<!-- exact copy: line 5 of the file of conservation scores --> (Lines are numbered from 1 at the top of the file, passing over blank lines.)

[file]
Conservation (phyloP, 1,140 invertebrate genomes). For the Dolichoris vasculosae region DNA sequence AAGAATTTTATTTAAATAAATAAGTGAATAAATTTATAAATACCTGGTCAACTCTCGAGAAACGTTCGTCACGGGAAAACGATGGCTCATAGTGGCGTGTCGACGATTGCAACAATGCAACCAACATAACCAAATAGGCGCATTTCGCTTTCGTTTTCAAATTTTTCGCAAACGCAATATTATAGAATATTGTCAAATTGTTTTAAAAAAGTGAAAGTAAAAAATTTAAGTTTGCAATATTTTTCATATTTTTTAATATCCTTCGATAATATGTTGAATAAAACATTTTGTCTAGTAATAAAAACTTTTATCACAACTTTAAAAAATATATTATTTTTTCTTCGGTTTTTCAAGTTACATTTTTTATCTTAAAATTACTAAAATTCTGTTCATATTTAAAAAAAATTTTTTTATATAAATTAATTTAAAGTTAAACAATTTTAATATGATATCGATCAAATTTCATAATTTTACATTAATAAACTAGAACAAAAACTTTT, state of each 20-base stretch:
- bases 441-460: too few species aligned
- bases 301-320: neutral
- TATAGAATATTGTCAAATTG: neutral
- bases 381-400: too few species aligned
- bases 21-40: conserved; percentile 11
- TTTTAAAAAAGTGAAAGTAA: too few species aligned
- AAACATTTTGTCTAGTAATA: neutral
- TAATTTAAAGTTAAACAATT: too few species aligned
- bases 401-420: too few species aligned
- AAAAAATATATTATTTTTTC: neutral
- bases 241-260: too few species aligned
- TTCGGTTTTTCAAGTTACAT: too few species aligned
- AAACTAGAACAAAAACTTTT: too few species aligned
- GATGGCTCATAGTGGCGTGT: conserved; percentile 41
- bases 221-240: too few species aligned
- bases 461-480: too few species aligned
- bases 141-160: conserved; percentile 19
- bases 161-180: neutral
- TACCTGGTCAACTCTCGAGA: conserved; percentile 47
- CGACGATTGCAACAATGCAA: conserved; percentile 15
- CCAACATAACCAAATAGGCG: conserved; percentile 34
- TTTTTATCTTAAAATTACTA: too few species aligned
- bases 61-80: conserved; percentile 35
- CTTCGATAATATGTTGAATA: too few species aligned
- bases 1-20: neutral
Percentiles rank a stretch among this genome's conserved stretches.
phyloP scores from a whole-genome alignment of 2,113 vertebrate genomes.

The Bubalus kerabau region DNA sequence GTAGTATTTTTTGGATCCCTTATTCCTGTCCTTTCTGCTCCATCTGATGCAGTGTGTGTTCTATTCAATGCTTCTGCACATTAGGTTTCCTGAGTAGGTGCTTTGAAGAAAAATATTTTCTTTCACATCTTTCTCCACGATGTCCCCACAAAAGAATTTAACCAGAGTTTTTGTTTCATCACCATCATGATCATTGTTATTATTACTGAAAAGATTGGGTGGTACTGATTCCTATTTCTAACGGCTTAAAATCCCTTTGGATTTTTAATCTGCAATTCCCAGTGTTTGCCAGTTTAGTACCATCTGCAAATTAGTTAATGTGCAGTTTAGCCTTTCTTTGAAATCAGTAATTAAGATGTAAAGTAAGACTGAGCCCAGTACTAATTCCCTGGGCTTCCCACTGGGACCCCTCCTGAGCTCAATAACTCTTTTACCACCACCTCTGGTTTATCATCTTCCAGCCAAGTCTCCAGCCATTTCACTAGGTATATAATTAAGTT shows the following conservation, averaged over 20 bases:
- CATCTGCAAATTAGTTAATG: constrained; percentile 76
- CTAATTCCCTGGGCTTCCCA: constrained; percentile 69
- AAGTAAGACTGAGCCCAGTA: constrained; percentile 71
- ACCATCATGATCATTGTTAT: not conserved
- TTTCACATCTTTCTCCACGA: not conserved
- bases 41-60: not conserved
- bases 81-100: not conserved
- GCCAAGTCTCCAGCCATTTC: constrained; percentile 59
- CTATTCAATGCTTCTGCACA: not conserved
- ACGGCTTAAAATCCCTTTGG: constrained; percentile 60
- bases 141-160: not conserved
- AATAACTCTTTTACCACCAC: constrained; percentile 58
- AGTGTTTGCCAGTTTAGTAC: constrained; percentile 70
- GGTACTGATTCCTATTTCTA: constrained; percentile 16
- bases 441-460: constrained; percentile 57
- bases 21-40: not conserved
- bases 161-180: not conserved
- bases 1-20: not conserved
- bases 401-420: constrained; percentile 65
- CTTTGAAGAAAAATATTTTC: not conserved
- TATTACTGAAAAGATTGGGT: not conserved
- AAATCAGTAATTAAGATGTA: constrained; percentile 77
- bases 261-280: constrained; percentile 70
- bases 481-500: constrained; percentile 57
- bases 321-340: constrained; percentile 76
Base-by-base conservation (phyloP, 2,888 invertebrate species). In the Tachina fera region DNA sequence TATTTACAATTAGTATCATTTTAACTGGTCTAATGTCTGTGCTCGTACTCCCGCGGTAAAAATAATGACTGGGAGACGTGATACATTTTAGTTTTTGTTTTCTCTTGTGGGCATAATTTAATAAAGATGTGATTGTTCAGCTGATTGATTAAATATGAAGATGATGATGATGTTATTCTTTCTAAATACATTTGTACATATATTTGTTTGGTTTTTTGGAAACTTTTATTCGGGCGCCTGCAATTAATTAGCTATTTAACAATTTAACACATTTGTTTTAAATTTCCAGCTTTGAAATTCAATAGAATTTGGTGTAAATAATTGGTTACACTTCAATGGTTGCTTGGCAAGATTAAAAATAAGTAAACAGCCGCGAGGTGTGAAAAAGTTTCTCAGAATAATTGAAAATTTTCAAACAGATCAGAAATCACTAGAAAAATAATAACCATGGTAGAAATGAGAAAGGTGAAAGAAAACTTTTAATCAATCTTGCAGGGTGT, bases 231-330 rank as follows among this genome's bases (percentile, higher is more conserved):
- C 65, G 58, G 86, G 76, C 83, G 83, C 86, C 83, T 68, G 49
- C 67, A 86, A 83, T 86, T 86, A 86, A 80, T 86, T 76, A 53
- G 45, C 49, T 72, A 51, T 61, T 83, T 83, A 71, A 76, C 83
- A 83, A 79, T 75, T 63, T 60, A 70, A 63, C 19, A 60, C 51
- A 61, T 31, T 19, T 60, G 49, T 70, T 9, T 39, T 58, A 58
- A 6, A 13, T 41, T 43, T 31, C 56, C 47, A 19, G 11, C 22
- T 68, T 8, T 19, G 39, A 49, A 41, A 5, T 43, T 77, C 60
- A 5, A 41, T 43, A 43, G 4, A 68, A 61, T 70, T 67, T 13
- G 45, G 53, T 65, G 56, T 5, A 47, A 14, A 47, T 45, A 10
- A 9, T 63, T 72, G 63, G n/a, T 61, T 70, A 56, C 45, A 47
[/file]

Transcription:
- bases 381-400: too few species aligned